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Rules of Formal Writing
Transcript of Rules of Formal Writing
Formal Writing = Academic Writing
Informal Writing = Creative Writing
Make yourself an authority
Things to Avoid
Other formal conventions...
Write in the literary present tense
Introduce and Follow Up Quotations
don't = do not
won't = will not
shouldn't = should not
Formal writing about literature should be written in the present tense
Don't leave a quotation hanging!
Overly Figurative Language
The flowery stuffing isn't helpful; avoid metaphors, similes, etc. unless you are presenting figurative language that is part of the text you are studying.
Sentence fragments rarely have a place in formal writing.
What's wrong with a rhetorical sentence?
"It's raining cats and dogs."
"makes the world go round"
Your reader wants to hear your words, so be original!
Remove 1st and 2nd Person Pronouns
I, you, me, us, we
Use Specific details to Create Unique Arguments
If you argue the "same-old, same-old," you seem less like an authority.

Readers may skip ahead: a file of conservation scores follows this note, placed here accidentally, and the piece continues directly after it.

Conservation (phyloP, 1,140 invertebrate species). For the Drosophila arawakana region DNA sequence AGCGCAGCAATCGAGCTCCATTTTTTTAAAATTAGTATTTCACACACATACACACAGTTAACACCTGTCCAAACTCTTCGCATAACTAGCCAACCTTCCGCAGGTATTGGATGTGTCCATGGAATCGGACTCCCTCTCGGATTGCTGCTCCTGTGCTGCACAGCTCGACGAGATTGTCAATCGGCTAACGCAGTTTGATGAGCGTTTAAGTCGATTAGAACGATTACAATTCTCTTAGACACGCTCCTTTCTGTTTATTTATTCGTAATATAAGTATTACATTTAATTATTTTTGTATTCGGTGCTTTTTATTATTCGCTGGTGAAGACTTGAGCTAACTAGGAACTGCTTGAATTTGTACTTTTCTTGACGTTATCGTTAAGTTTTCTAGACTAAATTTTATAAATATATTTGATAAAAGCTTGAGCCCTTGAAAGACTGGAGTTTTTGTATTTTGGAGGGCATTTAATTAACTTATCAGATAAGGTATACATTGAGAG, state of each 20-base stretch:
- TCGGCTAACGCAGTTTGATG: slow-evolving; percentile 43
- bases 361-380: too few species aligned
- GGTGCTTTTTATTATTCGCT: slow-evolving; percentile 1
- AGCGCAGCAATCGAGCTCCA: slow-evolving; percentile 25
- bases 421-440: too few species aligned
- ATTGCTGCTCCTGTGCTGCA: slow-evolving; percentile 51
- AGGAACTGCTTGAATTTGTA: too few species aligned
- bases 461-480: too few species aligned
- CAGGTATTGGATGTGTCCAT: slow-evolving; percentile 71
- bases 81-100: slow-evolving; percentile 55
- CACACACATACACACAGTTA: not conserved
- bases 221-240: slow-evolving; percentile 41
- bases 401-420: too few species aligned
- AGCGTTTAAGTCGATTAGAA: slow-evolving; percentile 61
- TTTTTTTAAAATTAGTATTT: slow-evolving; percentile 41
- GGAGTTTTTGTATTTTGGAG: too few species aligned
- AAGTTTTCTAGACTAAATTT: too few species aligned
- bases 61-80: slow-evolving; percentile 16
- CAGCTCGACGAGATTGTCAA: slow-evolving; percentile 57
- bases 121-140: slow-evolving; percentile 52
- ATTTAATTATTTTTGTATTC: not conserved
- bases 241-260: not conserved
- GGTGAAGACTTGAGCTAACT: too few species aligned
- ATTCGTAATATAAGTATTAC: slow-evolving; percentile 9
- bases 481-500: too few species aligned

Avoid Statements of Judgement
"Creon is stupid." = "Creon's does not completely consider the outcomes of his decisions."
"Yann Martel is a great author." = "Martel's work is successful because he creates catharsis for his reader."
While we're on the topic...
"etc." is informal.
Quotations in Formal Essays
You should always work quotations into your paper as seamlessly as possible.
"We create our fate every day we live." -Henry Miller. This quotation shows that Miller believes individuals are able to change their futures through the decisions they make.
Henry Miller's quotation, "we create our fate every day we live," exemplifies the idea that individuals have the ability to change their futures through the decisions they make.
Or You Can Write:
Henry Miller expressed the sentiment that "we create our fate every day we live." This quotation explains his belief that individuals have the ability to change their futures through the decisions they make.